Foreign Exchange Management Before 1986
Before 1986, importers and exporters of non-oil commodities were required to get appropriate licences from the Federal Ministry of Commerce before they could participate in the foreign exchange market. Generally, import procedures followed the international standard of opening of letters of credit (L/Cs) and subsequent confirmation by correspondent banks abroad. The use of Form ‘M’ was introduced in 1979 when the Comprehensive Import Supervision Scheme (CISS) was put in place to guard against sharp import practices. The authorization of foreign exchange disbursement was a shared responsibility between the Federal Ministry of Finance and the CBN. The Federal Ministry of Finance had responsibility for public sector applications, while the Bank allocated foreign exchange in respect of private sector applications.
Increased emphasis was placed on export promotion as a means of reducing pressure on the external sector. The government introduced a number of incentives to boost non-oil exports. These included arrangements for setting up export free zones, concessions to exporters to retain 25 per cent of their export proceeds, the liberalisation of export and import licensing procedures and the provision for the establishment of an export credit guarantee and insurance scheme. Exchange control was discarded on September 26, 1986 in order to evolve an exchange rate mechanism that would better reflect the underlining macroeconomic realities.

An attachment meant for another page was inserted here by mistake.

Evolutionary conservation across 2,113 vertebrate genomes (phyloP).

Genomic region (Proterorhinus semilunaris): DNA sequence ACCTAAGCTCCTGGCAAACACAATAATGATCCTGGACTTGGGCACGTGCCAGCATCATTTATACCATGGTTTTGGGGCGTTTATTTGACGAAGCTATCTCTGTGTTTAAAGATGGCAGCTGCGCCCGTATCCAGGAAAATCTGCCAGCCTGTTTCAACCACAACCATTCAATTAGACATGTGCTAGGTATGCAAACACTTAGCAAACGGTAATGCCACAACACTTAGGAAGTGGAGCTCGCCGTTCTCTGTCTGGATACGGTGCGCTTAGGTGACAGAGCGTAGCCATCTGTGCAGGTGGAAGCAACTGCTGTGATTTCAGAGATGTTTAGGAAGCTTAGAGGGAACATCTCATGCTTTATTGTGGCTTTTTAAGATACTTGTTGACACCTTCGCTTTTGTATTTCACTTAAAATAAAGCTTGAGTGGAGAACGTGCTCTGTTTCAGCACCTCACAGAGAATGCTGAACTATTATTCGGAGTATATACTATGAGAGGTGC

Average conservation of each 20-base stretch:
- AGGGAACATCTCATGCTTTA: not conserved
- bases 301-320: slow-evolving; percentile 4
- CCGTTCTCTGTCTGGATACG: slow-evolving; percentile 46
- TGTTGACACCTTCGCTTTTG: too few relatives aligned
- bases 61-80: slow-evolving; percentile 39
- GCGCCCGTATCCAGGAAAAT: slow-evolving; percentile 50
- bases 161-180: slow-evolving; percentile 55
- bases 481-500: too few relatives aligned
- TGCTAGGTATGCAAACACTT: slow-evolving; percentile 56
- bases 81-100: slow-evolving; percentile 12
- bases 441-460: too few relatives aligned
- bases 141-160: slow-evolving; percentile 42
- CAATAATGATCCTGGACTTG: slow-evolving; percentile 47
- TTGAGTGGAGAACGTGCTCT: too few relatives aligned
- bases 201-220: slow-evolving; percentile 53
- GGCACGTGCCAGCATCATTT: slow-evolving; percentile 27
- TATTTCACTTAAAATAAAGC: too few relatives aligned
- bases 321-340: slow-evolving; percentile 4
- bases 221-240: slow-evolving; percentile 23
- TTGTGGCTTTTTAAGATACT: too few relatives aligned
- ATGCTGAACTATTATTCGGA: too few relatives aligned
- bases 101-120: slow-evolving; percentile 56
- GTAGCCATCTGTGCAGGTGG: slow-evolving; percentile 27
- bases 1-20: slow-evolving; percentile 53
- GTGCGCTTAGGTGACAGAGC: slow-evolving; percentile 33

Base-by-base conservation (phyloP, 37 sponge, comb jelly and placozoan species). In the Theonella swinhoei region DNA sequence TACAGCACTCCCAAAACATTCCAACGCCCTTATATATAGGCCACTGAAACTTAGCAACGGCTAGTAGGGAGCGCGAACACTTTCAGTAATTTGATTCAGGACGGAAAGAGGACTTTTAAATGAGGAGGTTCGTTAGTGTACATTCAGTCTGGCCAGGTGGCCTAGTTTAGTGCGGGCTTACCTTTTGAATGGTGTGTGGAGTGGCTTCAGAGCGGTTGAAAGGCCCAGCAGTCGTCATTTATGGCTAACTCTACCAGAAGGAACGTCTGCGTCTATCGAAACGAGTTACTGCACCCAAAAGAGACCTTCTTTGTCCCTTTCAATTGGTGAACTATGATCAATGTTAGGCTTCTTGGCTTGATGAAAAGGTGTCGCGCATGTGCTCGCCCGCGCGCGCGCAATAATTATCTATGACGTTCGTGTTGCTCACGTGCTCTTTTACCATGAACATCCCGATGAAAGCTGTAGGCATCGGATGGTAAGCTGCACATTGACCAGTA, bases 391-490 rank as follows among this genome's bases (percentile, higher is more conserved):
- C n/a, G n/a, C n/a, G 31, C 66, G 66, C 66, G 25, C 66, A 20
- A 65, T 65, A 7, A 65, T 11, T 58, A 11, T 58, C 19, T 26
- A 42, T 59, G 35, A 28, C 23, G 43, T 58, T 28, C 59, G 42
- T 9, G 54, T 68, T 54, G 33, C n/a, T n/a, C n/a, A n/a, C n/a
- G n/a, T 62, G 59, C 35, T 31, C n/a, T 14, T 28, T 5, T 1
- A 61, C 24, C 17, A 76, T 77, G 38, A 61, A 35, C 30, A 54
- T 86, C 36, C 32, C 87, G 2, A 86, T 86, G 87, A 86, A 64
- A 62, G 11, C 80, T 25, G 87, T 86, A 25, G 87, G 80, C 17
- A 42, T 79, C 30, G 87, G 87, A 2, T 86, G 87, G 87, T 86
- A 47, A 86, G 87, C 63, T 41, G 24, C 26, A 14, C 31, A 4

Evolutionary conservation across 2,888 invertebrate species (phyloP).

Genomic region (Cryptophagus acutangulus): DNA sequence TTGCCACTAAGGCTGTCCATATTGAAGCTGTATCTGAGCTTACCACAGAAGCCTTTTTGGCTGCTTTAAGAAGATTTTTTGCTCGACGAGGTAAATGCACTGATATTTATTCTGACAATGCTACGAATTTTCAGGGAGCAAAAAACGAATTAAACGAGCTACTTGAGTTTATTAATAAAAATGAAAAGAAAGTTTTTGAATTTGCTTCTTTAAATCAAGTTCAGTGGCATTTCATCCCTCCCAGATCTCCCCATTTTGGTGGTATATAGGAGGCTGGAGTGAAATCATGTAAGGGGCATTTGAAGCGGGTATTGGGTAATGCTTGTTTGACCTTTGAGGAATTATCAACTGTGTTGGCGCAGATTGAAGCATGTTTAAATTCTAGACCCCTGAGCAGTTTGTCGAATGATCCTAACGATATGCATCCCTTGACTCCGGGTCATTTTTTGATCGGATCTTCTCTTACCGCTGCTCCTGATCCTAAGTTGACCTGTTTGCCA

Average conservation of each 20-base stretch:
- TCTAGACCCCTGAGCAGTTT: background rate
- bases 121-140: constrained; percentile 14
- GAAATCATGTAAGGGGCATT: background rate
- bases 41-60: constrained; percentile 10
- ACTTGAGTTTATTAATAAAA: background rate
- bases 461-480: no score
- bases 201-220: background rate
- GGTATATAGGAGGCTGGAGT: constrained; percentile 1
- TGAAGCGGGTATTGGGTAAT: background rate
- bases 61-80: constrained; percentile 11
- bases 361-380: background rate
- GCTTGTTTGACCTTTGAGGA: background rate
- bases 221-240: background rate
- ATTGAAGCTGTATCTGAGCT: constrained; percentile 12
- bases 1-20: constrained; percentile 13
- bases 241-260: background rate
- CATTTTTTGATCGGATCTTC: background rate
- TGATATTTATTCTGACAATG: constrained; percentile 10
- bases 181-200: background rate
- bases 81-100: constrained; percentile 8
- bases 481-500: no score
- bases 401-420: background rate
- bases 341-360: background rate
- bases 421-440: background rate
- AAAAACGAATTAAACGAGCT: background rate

Foreign Exchange Management Since 1986
The Second-tier Foreign Exchange Market (SFEM) came into being on September 26, 1986 when the determination of the Naira exchange rate was made to reflect market forces. The modalities for the management of the Foreign Exchange Market have changed substantially since the introduction of SFEM, in line with the principles of the Structural Adjustment Programme (SAP) which emphasise the market-oriented approach to price determination.
Within the basic framework of market determination of the Naira exchange rate, various methods were applied and some adjustments carried out to fine-tune the system. A transitory dual exchange rate system (first and second-tier) was adopted in September, 1986. On 2nd July 1987, the first and second-tier markets were merged into an enlarged Foreign Exchange Market (FEM). Various pricing methods, such as marginal, weighted average and Dutch system, were adopted. With the introduction of the SFEM, the Federal Ministry of Finance had its allocative powers transferred to the CBN, but it retained approving powers on public sector transactions.
The constant fine-tuning of the market culminated in the complete floating of the naira on March 5, 1992 when the system of pre-determined quotas was discontinued. The unabating pressure on the foreign exchange market resulted in the policy reversal in 1994. The reversal of policy in 1995 to that of “guided deregulation” necessitated the institution of the Autonomous Foreign Exchange Market (AFEM). Apart from the institution of an appropriate mechanism for exchange rate determination, other measures increasingly applied in managing Nigeria’s foreign exchange resources included demand management and supply side policies. The CBN and the government have actively fostered the development of institutions such as the Nigerian Export Promotion Council (NEPC) and the Nigerian Export-Import Bank (NEXIM) in the drive to earn more foreign exchange.
The AFEM metamorphosed into a daily, two-way quote Inter-Bank Foreign Exchange Market (IFEM) on October 25, 1999. The IFEM is expected to broaden and deepen the foreign exchange market on daily basis and discourage speculative activities.